Although the number of available bonds and shares was limited, the market was global. In the 1780s, government debt from Spain, Austria, Russia, Sweden, France and Great Britain all traded in Amsterdam. But the Napoleonic wars led to default by all of these countries except Great Britain. By 1800, the Dutch West India Company and Dutch East India Company as well as the French East India Company were all driven into bankruptcy.
Data on companies from the 1600s is extremely limited. Data are available for only two companies from the Netherlands, the Dutch East India Company (1601-1698) and the Dutch West India Company (1628-1650). The data before 1690 depends almost exclusively on the Dutch East India Company which was the largest corporation in the world in the 1600s and one of the largest corporations in financial history. For more information on the Dutch East India Company, see the blog, “The First and the Greatest: The Rise and Fall of the United East India Company.” Nevertheless, we have price data, shares outstanding and dividend information, the three primary components that are needed to put together a stock market index.
Unlike corporations in England, shares in the Dutch East India Company were allocated by municipality, many dividends were paid in kind, shares could not be traded and cleared as easily as they were in London, and the company never issued new shares, but instead issued so much debt that the company eventually went bankrupt.
The key event for financial markets between 1600 and 1815 was the Bubble of 1719-1720. The Dutch, French and British governments all issued large amounts of debt to fight the War of the Spanish Succession between 1701 and 1713. John Law offered the French a way of converting their government debt into equity in the French East India Company. In Britain, investors were allowed to convert their debt into shares in the South Sea Company. Enthusiasm for the shares and government manipulation drove prices of the stocks up to unsustainable levels. Governments in both Paris and London passed laws that directed all capital into the French East India Company and the South Sea Company, but after the crash, companies were restricted from raising additional capital and few companies issued new shares for the rest of the 1700s.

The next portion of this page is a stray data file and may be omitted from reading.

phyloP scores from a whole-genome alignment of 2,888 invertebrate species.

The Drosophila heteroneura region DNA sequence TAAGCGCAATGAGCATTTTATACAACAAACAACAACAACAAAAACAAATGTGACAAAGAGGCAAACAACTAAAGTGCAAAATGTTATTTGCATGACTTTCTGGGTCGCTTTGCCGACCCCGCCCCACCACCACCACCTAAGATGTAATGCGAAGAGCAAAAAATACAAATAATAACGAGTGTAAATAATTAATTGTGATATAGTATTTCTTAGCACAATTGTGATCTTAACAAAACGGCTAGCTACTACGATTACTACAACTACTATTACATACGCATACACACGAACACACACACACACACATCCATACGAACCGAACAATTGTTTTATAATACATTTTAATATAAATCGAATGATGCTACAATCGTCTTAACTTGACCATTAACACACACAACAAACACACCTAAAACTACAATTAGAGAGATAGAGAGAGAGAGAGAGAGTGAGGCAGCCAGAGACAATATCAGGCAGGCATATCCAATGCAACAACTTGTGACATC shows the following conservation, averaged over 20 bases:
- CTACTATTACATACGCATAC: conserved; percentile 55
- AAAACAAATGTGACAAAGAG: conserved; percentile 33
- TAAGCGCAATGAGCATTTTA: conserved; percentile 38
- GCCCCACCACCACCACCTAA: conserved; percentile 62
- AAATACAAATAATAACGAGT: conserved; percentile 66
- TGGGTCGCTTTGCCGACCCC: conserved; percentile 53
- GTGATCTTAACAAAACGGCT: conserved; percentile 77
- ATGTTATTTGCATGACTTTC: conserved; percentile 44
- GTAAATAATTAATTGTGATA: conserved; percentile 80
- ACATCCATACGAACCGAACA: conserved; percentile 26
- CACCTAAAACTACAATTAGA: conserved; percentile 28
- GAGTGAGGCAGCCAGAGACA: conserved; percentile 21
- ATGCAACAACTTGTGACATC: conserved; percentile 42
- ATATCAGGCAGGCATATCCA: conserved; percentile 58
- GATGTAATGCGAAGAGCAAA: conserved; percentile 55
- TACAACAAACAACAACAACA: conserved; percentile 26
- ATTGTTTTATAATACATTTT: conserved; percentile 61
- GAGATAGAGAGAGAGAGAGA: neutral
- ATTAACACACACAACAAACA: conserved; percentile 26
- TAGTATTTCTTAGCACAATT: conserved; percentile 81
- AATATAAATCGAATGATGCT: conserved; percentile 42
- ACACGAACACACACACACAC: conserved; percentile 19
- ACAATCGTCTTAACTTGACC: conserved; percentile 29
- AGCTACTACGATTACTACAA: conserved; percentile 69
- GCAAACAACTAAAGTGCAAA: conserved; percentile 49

Almost all of the activity in the Netherlands came from the Dutch West India Company and the Dutch East India Company. The only other company of any prominence was the Societeit von Berbice which settled Dutch Guyana. The French East India Co. was the primary corporation that traded in Paris until the Caisse d’Escompte and Compagnie des Eaux de Paris began trading in 1787.
These corporations ran into problems during the French Revolution. On August 24, 1793, the Committee of Public Safety banned all joint-stock companies and seized the assets and papers of the French East India Company. Directors of the company bribed French officials so the company could oversee its liquidation rather than the government. When this was discovered, key Montagnard deputies were executed, leading to the downfall of Georges Danton.
We have to rely on the London Stock Market for most of the companies that make up the world index between 1692 and 1815. Among the more important companies for which we were able to collect data on prices, dividends and shares outstanding were the Royal African Company (1692-1742), the East India Company (1692-1815), the Bank of England (1694-1815), the New East India Company (1698-1708), the Million Bank (1700-1749), the South Sea Co. (1711-1815), the London Assurance Co. (1720-1750) and the Royal Exchange Insurance Co. (1735-1753). The Bank of Scotland was founded in 1695, the Royal Bank of Scotland in 1727 and the British Linen Co., which acted as a bank, in 1745, but unfortunately, data on these and other companies was unavailable for inclusion in the index.
Although London lacked a formal exchange until 1801, trading occurred at coffee shops around Exchange Alley and the prices of shares were recorded in The Course of the Exchange. In addition to shares, the 3% Annuities began trading in 1729 and the 3% Consolidated Bonds in 1757. Other government debt was issued and traded, but most of the activity in London, Paris and Amsterdam was in English bonds. Only companies for which we were able to obtain share price data, share outstanding data and dividends are included in the index. Any company that lacked all of these three variables was excluded.
Figure 1 illustrates the performance of GFD’s Global Index of Stocks from 1601 until 1815. The data from 1601 until 1692 is exclusively from the Dutch East India Company. After the Glorious Revolution in 1688, interest in London shares increased. The price of shares rose from 1692 until 1718, leading to the explosion that occurred during the Bubble of 1719-1720. Although the South Sea bubble is probably the better known of the two bubbles, the rise and fall was even more dramatic in France, where shares of the French East India Company went from 315 livres in 1718 to 10,000 livres in 1719. In England, South Sea Company shares rose from 100 pounds to 1000 pounds then fell back to 100.